The use of the method during MIG welding will be explained with reference to another example. First it will be assumed that the operational characteristic curve 33 in the working range has a constant-voltage characteristic as shown in FIG. 5. Because of the predetermined wire feed speed, the working point Bo becomes established. The electrical process characteristic curve has the course of the curve 34. If a metallic connection occurs between electrode and molten bath, then without switching over of the characteristic curve, the new process characteristic curve 35 and the working point B1 result because of the low process impedance. The resulting power is so high, however, that the metallic connection would be explosively destroyed. This leads to unwanted spattering and an unsteady course of the process with strong movements of the bath.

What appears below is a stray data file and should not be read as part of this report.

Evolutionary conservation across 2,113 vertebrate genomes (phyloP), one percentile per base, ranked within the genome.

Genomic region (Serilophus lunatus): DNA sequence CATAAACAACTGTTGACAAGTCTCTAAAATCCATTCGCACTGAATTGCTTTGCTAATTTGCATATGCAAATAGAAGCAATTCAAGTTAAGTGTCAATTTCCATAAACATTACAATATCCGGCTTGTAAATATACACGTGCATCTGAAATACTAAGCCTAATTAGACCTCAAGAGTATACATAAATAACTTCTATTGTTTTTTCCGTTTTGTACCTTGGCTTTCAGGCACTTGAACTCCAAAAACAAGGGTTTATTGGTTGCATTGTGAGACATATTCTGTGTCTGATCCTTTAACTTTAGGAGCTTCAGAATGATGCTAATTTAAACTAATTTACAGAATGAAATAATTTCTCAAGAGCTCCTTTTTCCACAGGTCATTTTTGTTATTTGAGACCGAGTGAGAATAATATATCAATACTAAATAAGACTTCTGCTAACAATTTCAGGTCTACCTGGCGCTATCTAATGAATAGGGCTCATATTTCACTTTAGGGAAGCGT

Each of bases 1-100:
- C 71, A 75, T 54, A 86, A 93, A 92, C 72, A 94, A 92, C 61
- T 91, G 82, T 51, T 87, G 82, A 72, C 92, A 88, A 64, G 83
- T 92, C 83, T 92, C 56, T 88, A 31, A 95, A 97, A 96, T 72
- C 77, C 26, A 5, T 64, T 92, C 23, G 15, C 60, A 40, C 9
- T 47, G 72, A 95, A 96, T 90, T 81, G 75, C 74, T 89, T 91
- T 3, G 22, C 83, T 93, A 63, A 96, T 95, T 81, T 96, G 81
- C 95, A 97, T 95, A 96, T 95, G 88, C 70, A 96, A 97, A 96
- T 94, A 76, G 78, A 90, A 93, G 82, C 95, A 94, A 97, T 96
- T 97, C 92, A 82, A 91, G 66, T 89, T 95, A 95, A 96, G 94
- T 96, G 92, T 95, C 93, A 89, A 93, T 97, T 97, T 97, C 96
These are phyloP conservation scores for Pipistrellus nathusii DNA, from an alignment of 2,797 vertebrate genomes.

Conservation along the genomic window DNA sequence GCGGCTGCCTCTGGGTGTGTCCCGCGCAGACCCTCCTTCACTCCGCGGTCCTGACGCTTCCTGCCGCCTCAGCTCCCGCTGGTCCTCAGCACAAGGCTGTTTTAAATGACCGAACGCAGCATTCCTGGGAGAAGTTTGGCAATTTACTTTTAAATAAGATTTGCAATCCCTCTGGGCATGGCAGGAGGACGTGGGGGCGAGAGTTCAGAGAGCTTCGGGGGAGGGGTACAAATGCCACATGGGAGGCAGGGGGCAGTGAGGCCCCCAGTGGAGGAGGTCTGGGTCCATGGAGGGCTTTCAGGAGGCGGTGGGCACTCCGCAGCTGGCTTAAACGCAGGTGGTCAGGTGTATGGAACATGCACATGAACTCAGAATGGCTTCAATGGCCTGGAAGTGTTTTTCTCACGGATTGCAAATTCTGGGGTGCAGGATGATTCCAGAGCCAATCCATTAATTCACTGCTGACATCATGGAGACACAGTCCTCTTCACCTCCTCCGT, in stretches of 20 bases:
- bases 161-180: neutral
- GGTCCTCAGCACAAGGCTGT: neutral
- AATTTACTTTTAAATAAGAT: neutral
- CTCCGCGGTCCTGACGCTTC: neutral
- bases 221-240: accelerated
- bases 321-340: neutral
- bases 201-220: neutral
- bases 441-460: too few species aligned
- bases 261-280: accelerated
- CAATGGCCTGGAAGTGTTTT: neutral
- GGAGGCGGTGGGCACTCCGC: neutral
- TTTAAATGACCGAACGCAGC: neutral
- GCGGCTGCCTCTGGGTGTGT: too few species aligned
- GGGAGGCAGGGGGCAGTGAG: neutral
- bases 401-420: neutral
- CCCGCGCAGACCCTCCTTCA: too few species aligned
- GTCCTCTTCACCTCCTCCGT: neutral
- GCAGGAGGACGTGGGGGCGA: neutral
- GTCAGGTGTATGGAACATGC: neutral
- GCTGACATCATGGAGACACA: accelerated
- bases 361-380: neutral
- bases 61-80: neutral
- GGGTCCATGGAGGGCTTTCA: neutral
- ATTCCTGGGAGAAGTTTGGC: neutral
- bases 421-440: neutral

With the method according to the invention, however, the changing process impedance is determined, for example through a bridge circuit with a simulation 8 and is used to switch over from the operational characteristic curve 33 to a so-called requirement characteristic curve 36 (here a constant-power characteristic curve for example).